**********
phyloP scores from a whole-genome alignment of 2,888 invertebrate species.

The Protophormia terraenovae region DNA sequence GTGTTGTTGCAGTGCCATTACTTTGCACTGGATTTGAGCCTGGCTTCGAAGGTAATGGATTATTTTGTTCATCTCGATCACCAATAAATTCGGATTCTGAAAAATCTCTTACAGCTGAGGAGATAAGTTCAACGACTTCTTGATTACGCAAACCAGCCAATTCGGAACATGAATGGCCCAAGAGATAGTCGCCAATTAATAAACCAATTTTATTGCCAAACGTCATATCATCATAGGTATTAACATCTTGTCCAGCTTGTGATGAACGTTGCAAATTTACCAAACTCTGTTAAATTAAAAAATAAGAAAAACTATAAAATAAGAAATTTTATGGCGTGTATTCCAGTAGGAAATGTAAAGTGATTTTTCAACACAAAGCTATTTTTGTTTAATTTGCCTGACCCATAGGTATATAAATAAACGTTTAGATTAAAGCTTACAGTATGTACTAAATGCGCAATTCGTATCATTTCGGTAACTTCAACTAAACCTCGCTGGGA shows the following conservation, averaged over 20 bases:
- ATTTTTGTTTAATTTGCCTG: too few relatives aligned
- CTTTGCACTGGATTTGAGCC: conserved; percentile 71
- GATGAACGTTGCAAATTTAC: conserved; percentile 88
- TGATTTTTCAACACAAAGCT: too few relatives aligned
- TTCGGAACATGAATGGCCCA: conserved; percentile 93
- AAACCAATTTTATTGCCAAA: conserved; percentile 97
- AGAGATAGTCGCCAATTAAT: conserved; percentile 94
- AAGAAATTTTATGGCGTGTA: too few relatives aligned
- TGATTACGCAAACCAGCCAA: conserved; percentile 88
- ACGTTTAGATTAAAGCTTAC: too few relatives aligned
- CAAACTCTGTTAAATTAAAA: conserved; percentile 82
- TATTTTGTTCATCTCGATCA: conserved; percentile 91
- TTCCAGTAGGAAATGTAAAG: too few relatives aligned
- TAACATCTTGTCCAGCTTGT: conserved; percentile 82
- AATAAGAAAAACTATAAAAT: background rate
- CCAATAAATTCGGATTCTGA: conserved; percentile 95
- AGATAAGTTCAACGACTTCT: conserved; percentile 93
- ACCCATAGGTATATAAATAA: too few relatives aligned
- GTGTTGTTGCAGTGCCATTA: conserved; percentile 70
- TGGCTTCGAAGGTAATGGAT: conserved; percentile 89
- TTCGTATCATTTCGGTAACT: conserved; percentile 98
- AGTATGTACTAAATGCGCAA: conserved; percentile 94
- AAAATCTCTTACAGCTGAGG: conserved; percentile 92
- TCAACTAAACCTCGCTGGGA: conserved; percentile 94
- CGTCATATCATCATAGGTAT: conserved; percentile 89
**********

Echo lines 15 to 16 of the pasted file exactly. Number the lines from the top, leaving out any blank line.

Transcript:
- TTCCAGTAGGAAATGTAAAG: too few relatives aligned
- TAACATCTTGTCCAGCTTGT: conserved; percentile 82